December, two years later. Our son’s third grade Christmas concert at school. My wife and I are seated in the back of the room, against the wall. There are a lot of people in front of us. For some reason that I cannot fathom, she has the video camera and she insists on taping the whole thing. Then, just as our son’s class comes onto the stage and gets ready to sing, the guy sitting in front of my wife stands up to take pictures. He remains standing. (It’s Vanessa’s father. I’m not at all surprised.) My wife’s view is completely blocked. I’m to her right and she hands the camera to me. I take the camera and aim it at the stage. I get a good ten minutes of footage. I also tape the class that comes on next, and the concert ends. Now what happened there? I know you missed it, because I missed it the first time, too. Let’s rewind the tape, so to speak, and play it again in slow motion. My wife has the camera. She’s taping away, when suddenly the man in front of her stands. She lowers the camera and hands it off to me, but as she does, she presses STOP. See that? But here’s the key point: she presses STOP and doesn’t tell me. The camera’s power is still on. I hear a whirring sound. I just take the hand-off and resume taping. But I don’t press RECORD, because really, why would I even think to do that? My wife has been recording the whole time. So we get home and watch the video and the last thing we see is Vanessa’s father standing up. It’s the previous class singing something, then the back of a giant head, then fuzz. Gray, hissing fuzz.
No real harm done, I rationalize. Those school concerts are painful enough the first time. How many people actually go home and watch them again?
Eight months later. Our son’s birthday party. Same old farmhouse, and inexplicably, I have the video camera in my hand. But instead of twelve doves, I’m chasing around a dozen little boys, outside, all over the yard, back inside, up and down the stairs. Each time I see something worth preserving I say, “Hold on, guys, I want to record this.” I should mention that all of the buttons on the camera are pretty much in the same place and I have somehow fallen into the unwise habit of pressing them without looking. As my videographer mind recognizes a valuable scene, I simply shift my thumb over and press RECORD. Then, when the action subsides, I press STOP. Now there’s probably no need to tell you this part, but something has gone wrong right from the beginning. I accidentally pressed RECORD before there was anything going on that was worth recording. From that moment on, each time I think I’m starting to record, I’m actually stopping. And each time I think I’m stopping, I’m recording. See the mix-up? So when the boys do a dance or play soccer or say something funny, there is no recording taking place. But when I follow them up the stairs, I get great shots of my knee and the wall flying by. You can also hear me saying things I should not have been saying at a birthday party, usually followed by, “Okay, guys, I’m going to start recording now.” Then the gray, hissing fuzz again.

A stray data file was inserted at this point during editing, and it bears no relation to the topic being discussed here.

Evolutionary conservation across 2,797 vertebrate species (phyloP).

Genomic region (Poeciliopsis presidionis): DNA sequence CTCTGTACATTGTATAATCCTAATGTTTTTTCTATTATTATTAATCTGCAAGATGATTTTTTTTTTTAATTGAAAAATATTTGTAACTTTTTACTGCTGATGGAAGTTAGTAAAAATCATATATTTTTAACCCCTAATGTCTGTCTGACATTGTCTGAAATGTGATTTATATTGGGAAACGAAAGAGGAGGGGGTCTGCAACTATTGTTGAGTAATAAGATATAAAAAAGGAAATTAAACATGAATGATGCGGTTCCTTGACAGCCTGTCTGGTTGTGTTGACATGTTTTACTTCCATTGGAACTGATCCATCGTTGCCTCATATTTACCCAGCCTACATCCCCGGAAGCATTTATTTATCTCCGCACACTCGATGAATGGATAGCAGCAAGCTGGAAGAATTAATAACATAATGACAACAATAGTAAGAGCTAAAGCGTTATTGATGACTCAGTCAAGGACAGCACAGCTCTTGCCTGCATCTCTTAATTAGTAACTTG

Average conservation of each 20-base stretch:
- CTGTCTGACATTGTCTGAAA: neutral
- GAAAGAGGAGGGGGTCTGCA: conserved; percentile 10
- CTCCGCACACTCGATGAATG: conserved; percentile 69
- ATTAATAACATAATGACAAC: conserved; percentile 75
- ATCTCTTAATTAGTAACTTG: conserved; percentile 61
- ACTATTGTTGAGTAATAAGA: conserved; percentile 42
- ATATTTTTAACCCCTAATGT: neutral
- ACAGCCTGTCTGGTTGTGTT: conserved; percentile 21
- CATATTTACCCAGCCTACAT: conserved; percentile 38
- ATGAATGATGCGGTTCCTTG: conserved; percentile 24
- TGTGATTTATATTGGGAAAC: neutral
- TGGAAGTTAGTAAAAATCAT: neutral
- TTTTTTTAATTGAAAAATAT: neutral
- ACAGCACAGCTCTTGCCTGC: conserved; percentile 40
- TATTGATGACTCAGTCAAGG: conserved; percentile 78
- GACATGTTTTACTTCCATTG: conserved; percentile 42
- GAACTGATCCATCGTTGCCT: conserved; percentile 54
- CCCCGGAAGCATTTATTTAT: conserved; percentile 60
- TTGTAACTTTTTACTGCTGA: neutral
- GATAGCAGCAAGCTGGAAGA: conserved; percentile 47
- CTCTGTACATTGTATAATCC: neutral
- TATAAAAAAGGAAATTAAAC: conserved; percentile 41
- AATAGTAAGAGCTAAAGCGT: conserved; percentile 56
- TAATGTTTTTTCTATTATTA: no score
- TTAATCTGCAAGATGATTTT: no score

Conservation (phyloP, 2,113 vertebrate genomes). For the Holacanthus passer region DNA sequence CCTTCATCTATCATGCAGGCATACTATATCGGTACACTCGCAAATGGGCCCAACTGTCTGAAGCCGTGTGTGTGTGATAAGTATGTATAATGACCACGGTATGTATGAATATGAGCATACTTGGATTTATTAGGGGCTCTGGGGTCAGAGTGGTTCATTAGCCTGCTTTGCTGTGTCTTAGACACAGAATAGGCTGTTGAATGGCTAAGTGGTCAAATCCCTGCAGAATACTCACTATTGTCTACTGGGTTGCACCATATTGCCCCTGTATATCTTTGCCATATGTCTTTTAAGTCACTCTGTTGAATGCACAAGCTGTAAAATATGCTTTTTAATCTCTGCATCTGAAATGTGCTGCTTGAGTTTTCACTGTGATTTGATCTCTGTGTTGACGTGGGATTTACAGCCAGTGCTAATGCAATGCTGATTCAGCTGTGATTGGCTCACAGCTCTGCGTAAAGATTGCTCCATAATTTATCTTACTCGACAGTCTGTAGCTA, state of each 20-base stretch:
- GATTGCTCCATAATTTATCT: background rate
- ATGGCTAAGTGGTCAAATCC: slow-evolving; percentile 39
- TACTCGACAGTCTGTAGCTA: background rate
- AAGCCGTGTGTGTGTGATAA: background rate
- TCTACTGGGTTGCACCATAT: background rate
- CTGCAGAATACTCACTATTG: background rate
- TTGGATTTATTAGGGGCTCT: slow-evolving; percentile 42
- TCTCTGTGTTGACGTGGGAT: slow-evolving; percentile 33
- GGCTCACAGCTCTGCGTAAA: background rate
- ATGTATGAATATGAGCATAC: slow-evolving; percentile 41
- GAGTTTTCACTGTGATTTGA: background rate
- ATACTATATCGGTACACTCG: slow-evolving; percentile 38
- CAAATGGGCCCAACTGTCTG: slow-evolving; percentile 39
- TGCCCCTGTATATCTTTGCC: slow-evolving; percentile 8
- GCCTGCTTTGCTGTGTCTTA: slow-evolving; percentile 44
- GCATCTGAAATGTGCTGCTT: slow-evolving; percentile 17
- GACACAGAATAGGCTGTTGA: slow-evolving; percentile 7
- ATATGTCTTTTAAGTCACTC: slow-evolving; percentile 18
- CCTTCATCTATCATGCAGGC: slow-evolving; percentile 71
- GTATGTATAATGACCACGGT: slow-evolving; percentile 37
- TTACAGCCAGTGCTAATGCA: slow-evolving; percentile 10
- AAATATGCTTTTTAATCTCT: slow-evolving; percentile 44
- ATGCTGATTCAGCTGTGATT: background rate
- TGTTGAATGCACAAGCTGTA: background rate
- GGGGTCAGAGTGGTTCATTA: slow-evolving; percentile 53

And that’s why we don’t have a digital video camera.